US hospital admittances decline while CDC monitors spread of variants

New York state governor Cuomo declared 'the holiday surge is over' and indoor dining can return in February

People wearing protective masks sit at a table at the Westfield UTC shopping mall in the La Jolla neighborhood of San Diego, California, U.S., on Monday, Jan. 25, 2021. California, a recent epicenter of the coronavirus pandemic, has lifted its regional stay-at-home orders as the outbreak slows across the state and hospitalizations ease. Photographer: Bing Guan/Bloomberg
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US hospital admittances have been declining for three weeks in a positive sign for the world's deadliest coronavirus outbreak, while the Centres for Disease Control and Prevention (CDC) keep an eye on the spread of Covid-19 variants.

The Covid Tracking Project reported about 104,000 Covid patients in US hospitals on Thursday, down from a peak of more than 130,000 Covid hospitalisations on multiple days in early January.

Hospital admittances are often a signifier that further deaths may follow, making the decline a positive for the US, which has seen the daily death toll hover around 4,000 throughout the month of January.

In New York state, Governor Andrew Cuomo declared on Friday, "the holiday surge is over."

He announced that New York City's infection rate was lower than 5 per cent for the first time this year. Still, The New York Times reported about 30 city zip codes have seven-day average infection rates at 10 per cent, while hospital admittances in the city are still at numbers not seen since May 2020.

Nevertheless, Mr Cuomo said indoor dining in New York City could reopen at 25 per cent capacity starting February 14. This follows a similar decision made by California to lift stay-at-home orders after the state suffered a deadly surge in Los Angeles County.

"There are possible scenarios that could develop that are problematic,” Mr Cuomo said at the Friday morning briefing, and added that the decision could be reversed if necessary.

Indoor dining was banned in March last year, when New York City became the global epicentre for the pandemic.

Outdoor dining was later allowed starting in the summer, which provided much-needed business for restaurants and bars on the brink of closure. Limited indoor dining was reintroduced in September and halted in December before a holiday surge.

“We’re in an uncertain situation because of the new variants, because we don’t yet have the supply of the vaccine we should, but I also know that folks are trying to make a livelihood, to save their businesses,” New York City Mayor Bill de Blasio said in a Friday briefing. “The whole idea here is to strike the right balance.”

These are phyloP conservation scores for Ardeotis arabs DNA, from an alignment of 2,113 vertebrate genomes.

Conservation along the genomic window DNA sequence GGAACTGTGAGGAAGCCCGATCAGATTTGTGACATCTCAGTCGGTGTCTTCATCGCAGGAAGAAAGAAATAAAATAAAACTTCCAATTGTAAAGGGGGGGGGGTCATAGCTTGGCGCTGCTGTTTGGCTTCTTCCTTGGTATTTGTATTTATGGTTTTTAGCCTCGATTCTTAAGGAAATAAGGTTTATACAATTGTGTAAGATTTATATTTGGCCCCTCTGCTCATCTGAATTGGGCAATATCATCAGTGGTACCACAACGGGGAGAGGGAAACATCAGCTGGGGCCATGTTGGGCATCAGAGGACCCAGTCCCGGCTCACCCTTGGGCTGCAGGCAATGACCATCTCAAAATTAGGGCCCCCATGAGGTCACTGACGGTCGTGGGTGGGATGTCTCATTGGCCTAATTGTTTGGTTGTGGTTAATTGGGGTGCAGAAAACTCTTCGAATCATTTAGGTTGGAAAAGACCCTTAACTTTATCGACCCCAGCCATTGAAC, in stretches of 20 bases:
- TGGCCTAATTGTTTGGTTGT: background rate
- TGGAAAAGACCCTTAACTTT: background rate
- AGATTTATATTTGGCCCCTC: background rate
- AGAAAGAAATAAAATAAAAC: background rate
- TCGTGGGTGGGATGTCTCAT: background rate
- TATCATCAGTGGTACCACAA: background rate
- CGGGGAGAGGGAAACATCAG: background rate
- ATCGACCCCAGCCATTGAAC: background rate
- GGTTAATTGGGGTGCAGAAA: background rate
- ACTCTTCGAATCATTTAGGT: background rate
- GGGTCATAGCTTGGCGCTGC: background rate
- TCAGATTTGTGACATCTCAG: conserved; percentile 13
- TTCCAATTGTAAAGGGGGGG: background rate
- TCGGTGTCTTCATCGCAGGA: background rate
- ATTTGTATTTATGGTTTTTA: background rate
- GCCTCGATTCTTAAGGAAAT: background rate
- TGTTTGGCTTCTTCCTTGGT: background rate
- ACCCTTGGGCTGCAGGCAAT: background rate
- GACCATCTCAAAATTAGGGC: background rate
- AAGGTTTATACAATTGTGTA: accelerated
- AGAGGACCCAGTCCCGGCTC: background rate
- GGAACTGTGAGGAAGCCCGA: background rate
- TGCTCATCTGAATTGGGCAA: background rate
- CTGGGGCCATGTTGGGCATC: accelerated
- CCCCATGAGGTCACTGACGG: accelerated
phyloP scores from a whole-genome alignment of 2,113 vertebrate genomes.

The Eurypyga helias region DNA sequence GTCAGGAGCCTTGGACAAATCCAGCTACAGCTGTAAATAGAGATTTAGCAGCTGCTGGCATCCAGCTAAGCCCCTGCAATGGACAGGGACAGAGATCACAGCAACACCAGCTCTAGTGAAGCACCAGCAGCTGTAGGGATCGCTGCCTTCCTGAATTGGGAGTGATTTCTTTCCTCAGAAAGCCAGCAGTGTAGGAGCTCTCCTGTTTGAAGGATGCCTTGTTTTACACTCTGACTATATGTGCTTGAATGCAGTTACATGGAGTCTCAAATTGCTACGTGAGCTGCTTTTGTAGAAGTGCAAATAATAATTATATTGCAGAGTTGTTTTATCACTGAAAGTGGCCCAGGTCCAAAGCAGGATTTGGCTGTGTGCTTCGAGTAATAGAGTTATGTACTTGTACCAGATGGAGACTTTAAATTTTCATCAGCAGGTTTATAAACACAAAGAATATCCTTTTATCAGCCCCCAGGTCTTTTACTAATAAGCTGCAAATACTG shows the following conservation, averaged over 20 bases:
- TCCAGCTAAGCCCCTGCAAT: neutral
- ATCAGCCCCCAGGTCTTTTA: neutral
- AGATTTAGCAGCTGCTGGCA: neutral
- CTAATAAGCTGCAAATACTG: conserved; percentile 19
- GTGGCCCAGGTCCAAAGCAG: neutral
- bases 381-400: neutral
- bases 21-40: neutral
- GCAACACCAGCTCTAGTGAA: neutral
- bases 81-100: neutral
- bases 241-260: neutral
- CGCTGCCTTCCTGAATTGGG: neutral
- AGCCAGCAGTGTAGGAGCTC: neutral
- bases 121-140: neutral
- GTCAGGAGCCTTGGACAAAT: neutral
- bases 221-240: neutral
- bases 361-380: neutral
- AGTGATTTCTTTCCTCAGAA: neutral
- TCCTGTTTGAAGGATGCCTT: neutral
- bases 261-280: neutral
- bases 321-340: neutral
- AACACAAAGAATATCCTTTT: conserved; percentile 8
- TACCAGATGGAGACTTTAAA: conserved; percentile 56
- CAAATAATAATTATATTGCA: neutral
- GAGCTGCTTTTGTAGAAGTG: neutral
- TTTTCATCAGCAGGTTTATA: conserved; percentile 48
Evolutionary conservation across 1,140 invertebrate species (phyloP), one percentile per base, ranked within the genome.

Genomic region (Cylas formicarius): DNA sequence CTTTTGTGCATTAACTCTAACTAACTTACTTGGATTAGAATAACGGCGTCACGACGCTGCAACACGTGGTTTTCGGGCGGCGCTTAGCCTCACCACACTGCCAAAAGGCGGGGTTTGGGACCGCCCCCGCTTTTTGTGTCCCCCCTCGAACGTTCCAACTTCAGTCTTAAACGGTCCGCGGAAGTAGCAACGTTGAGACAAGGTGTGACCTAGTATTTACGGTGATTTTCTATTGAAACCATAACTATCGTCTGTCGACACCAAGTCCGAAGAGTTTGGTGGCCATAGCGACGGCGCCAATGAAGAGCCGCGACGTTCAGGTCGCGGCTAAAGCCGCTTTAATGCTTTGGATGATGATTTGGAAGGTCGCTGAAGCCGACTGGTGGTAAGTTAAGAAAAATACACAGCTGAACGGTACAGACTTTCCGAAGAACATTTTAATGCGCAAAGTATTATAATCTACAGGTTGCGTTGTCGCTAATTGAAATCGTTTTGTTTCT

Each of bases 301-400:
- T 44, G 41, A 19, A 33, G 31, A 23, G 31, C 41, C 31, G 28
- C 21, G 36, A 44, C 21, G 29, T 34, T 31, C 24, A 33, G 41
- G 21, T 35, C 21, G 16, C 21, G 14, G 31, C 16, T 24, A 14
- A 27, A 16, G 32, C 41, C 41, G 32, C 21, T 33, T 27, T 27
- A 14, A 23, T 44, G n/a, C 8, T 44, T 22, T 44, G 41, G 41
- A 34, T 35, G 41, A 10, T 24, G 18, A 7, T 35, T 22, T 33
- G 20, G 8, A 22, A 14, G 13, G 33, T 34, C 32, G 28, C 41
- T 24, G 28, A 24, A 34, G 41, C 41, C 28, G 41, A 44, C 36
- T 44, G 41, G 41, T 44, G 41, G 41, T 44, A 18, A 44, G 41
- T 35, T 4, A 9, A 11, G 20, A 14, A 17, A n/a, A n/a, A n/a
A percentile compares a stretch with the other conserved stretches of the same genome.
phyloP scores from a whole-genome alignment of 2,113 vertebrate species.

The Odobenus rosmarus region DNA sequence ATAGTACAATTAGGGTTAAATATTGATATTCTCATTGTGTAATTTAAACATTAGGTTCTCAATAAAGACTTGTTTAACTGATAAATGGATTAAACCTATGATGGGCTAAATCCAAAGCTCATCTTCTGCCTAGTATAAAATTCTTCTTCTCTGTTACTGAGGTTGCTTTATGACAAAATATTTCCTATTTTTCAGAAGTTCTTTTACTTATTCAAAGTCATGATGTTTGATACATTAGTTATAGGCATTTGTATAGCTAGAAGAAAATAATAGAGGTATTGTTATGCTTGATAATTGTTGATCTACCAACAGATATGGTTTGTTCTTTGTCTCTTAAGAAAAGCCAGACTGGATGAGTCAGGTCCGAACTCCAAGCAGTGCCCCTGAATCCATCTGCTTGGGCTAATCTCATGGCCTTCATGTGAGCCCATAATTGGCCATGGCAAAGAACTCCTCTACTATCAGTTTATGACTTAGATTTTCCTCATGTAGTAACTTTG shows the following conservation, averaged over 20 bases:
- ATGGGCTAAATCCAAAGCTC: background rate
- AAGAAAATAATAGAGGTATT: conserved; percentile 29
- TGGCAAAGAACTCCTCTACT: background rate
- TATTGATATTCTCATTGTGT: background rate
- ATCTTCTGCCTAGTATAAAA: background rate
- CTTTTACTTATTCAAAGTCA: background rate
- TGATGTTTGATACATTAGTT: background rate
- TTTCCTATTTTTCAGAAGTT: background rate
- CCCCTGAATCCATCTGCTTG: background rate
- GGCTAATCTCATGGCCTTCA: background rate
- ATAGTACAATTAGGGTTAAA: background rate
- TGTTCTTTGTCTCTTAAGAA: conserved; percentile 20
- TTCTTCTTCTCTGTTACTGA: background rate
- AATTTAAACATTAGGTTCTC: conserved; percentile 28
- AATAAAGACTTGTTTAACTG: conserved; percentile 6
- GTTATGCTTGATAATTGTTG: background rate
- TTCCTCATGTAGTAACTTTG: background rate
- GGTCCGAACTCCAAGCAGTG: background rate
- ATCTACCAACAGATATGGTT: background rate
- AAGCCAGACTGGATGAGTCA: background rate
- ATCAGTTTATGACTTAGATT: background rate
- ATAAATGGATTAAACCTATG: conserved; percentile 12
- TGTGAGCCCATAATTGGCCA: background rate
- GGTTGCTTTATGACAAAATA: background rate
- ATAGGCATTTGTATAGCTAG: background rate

There are worries that the "variants of concern", which is how the World Health Organisation has labelled new viral strains from Brazil, the UK and South Africa, could propel further infections in the US.

The UK variant has already been detected in New York state.

Two cases of the South African variant were confirmed in South Carolina on Thursday, with the patients having no connection to each other, suggesting uncontrolled and undetected spread.

"I think one of the concerning things is that we know these two people did not know one another and that they did not travel to South Africa so the presumption is, at this point, that there has been community spread of this strain," Centres for Disease Control and Prevention Director Rochelle Walensky said Friday morning in an interview on the Today Show on NBC.

One case of the Brazilian variant was discovered in Minnesota this week, while the UK variant has been confirmed in more than two dozen states in the US, according to the centre. It is difficult to know exactly how many cases there are, as the country is lacking a robust surveillance programme.

Dr Anthony Fauci, the nation's top infectious diseases specialist, believes the UK variant will become the dominant strain of Covid-19 in the US sometime in late March or early April.

California health experts are investigating the possibility of a local variant, L452R, in the southern part of the state.

Mutations of viruses and the creation of variants are normal and most of them do not pose a threat. These "variants of concern", however, have been found to be more transmissible and research is ongoing into their mortality rates.

Vaccinations could help prevent possible threats from Covid variants, though the vaccine distribution programme in the US has been a slow and rocky process.

The New York Times reports at least 1.3 per cent of Americans have been fully vaccinated, while over 6 per cent have received their first dose.

The Pfizer-BioNTech and Moderna vaccines have been approved for use in the US.

More than 430,000 people in the US have died from Covid-19, according to Johns Hopkins University. January will be the deadliest month for the country in the entire pandemic.

The Covid Tracking Project recorded two days of more than 4,000 daily deaths this week alone.

Projections by the Institute for Health Metrics and Evaluation at the University of Washington say the US will surpass half a million deaths by late February.

The institute also predicted in its projections for the death toll through May that the further spread of Covid variants could contribute to as many as 25,000 additional deaths.